Project will bring mining stories from our past to life

Project stakeholders: Aurelia Metals’ Environment & Social Responsibility staff Sara Waak and Laura Barnes, The Great Cobar Museum’s curator Kay Stingemore, musician and sound recording technician Shane Josephson and Peel Mining Site Manager Tony Cleeton at the Cobar Miners Memorial on Friday.

A $6,000 project to bring mining stories from our past to life has received the financial support of Peel Mining, Aurelia Metals and Cobar Shire Council.

A sound system was recently installed at the Cobar Miners Memorial to play recorded information, stories and songs about our mining history.

Chair of the Cobar Miners Memorial build committee Barry Knight said it was great to have the support of Cobar Shire and the mines to further improve the facility.

“We have so much information about our mining history, and we can’t put it all on the walls,” Barry said.

“We thought it would be good to put in a sound system to play audio stories and also some songs that have been written by Shane Josephson and the Cobar High School choir specifically for the memorial.

“They’ll play on a continuous loop when the facility is open during the day,” Barry explained.

In addition to writing and recording songs, Barry said Shane has also provided technical advice and was on hand when Scott Wilkinson from Alderwood in Cobden, Victoria, recently installed the Australian made speakers.

“They’re weatherproof and have been installed in a cage where they’ll be protected,” Barry said.

“Shane’s also doing the MP3 story recordings with Kay Stingemore from the museum.”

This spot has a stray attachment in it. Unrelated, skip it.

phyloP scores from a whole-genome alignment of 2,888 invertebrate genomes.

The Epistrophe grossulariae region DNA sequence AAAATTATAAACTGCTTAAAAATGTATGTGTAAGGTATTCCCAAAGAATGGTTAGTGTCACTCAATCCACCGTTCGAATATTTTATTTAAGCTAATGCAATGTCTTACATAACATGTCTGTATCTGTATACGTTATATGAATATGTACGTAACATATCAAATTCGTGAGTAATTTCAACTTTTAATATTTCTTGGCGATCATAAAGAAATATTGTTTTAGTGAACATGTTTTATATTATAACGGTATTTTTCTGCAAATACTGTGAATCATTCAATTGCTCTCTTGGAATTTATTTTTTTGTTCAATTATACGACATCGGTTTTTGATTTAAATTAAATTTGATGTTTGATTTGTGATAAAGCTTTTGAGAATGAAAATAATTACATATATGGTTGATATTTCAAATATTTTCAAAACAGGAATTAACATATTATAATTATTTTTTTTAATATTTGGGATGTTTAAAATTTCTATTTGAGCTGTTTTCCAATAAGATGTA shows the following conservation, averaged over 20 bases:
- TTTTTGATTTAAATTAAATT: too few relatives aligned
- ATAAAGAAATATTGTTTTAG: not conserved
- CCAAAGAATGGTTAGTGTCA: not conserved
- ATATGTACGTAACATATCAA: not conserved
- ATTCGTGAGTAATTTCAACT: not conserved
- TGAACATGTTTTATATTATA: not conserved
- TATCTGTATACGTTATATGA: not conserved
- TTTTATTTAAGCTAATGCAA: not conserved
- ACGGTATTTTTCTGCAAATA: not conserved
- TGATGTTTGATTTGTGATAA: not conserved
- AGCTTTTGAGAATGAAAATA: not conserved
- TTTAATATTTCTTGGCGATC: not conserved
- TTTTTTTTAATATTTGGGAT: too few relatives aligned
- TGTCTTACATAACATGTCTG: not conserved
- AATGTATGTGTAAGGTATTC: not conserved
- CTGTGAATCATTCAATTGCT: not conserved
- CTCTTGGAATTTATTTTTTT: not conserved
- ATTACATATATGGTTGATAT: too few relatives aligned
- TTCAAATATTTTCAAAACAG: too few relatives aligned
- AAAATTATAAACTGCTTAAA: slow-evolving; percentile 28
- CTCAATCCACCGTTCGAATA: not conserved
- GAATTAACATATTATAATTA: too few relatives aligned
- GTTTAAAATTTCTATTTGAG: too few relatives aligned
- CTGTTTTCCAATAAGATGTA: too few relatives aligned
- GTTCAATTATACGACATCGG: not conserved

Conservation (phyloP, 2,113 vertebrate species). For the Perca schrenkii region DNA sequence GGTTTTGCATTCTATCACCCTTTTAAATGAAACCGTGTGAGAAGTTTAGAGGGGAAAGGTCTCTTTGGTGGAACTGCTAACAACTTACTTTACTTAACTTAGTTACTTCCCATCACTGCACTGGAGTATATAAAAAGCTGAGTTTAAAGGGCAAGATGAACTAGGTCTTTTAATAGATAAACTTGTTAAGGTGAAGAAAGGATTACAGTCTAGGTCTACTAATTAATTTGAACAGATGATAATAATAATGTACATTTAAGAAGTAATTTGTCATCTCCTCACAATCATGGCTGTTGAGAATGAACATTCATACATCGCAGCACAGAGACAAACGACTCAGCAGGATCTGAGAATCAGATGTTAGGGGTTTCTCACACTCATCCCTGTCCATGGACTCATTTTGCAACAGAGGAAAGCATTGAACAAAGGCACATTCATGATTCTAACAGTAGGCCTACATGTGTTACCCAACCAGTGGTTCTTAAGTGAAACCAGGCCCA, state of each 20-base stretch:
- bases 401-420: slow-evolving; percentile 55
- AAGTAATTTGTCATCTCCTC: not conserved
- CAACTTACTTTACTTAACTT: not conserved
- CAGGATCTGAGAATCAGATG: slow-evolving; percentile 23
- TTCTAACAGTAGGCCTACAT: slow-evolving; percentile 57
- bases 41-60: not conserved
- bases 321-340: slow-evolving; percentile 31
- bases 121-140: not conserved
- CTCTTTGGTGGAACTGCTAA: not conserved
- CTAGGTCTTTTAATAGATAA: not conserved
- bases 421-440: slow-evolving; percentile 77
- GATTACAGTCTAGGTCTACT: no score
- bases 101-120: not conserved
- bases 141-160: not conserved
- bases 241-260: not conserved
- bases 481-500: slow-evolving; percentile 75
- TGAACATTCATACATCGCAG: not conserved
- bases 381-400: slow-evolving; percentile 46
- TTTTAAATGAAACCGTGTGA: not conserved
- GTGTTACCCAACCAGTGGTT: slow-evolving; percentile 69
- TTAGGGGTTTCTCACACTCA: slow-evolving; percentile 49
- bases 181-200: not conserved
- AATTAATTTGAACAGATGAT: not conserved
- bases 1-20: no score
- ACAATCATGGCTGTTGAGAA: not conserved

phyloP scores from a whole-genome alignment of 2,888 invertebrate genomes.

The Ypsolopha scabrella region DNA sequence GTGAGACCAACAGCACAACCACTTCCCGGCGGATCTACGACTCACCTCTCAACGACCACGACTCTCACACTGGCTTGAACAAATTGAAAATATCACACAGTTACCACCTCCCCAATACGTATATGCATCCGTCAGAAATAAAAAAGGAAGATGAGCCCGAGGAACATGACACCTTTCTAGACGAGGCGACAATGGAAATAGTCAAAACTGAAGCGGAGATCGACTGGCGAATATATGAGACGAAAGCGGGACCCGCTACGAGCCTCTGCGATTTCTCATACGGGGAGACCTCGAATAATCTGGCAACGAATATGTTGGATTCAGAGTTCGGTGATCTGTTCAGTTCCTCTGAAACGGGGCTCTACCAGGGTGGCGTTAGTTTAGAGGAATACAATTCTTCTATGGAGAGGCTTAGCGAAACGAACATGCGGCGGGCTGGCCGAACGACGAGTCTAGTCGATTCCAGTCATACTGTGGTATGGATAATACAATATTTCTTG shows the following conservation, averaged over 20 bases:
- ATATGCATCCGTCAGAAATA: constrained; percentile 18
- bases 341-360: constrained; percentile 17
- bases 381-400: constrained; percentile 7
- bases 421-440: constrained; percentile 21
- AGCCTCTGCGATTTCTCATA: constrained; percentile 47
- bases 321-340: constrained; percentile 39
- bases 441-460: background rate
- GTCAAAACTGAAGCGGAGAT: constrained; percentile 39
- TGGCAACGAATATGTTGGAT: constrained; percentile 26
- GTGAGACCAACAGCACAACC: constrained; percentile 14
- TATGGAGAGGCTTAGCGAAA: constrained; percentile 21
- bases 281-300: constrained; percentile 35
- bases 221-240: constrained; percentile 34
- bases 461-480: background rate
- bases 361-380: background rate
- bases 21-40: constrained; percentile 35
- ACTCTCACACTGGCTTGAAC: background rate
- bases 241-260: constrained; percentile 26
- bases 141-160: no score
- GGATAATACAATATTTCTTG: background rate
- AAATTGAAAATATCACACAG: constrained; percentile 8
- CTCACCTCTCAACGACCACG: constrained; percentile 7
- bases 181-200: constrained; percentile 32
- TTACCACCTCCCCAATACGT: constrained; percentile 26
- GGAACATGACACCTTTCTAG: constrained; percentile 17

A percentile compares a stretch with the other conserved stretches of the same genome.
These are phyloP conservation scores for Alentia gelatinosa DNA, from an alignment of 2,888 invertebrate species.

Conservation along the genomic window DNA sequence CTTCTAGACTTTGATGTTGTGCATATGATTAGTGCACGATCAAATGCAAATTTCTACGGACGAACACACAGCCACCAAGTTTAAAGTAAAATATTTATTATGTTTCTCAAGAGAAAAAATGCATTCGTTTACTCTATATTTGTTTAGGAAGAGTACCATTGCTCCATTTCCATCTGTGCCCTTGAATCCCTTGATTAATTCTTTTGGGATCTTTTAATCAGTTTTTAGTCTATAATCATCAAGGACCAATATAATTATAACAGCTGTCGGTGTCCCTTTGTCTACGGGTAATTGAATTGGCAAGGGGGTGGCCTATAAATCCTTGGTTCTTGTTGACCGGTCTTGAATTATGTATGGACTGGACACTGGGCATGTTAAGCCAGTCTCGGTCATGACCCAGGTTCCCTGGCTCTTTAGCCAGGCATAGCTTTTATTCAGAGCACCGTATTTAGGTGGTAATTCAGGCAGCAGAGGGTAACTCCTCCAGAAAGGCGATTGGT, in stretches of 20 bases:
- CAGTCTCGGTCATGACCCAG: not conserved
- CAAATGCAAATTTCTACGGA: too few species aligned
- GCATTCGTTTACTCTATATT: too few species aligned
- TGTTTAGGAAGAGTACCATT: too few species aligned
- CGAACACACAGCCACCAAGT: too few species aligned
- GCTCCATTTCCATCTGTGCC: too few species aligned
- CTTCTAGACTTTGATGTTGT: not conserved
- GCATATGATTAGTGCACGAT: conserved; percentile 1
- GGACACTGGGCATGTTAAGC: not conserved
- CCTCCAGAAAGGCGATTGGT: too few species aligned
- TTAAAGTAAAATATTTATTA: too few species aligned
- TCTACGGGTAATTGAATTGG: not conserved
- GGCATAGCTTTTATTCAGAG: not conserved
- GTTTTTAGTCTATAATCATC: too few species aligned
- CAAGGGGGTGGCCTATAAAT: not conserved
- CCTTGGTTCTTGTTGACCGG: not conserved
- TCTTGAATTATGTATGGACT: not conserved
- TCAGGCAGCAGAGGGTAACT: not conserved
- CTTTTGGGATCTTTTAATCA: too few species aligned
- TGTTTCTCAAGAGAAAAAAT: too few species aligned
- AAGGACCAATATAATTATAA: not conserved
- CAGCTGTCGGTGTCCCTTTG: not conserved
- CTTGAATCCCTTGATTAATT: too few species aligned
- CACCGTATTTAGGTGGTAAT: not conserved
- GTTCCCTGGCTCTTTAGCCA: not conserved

Barry believes the installation of the sound system will enhance the memorial’s ability to attract visitors.

“It may hold them in town a bit longer and it may also encourage them to visit the museum to find out more information,” he said.

“I believe it’s not only going to benefit visitors, but also for education purposes and it  may also be of some consolation to people who have lost someone in the mines.”

Museum curator Kay Stingemore said she was pleased to have the opportunity to share more stories about our miners, their families and the community.

“I feel that it adds layer and depth to the experience of the Miners Memorial as well as bringing forward more of the actual stories and being an opportunity to tell them.

“And we can do it in a way that adds to what we’ve already got, so people get to hear more of the stories and more detail of the stories and it also means it adds to our accessibility here.

“We might have people who find it hard to look at photographs and read stories on a wall but then they get something out of listening to a story which is a really different experience.

“For every single one of those 171 names on that board, there’s probably at least two stories for each of them and a lot of those names are interconnected so I hope that I’m going to be able to, by telling stories, point out some of those interconnections and also point out that from the very, very first death, (which happened in 1884) until now, people have not forgotten.

“It still matters to people. It still resonates today with the people and that’s why its important and that’s why it matters,” she said.

Peak Gold Mine’s Environment & Social Responsibility Officer, Laura Barnes praised the work initiated by Barry and said Aurelia Metals was proud to be part of the project.

“Community projects, like this, add value to Cobar and its history,” Laura said.

Shane praised the respect and empathy Barry has shown for our lost miners, their families, friends and co-workers.

“Barry has created a place for all to visit to remember loved ones and remind us of the need to continue to work toward safety and look out for one another,” Shane said.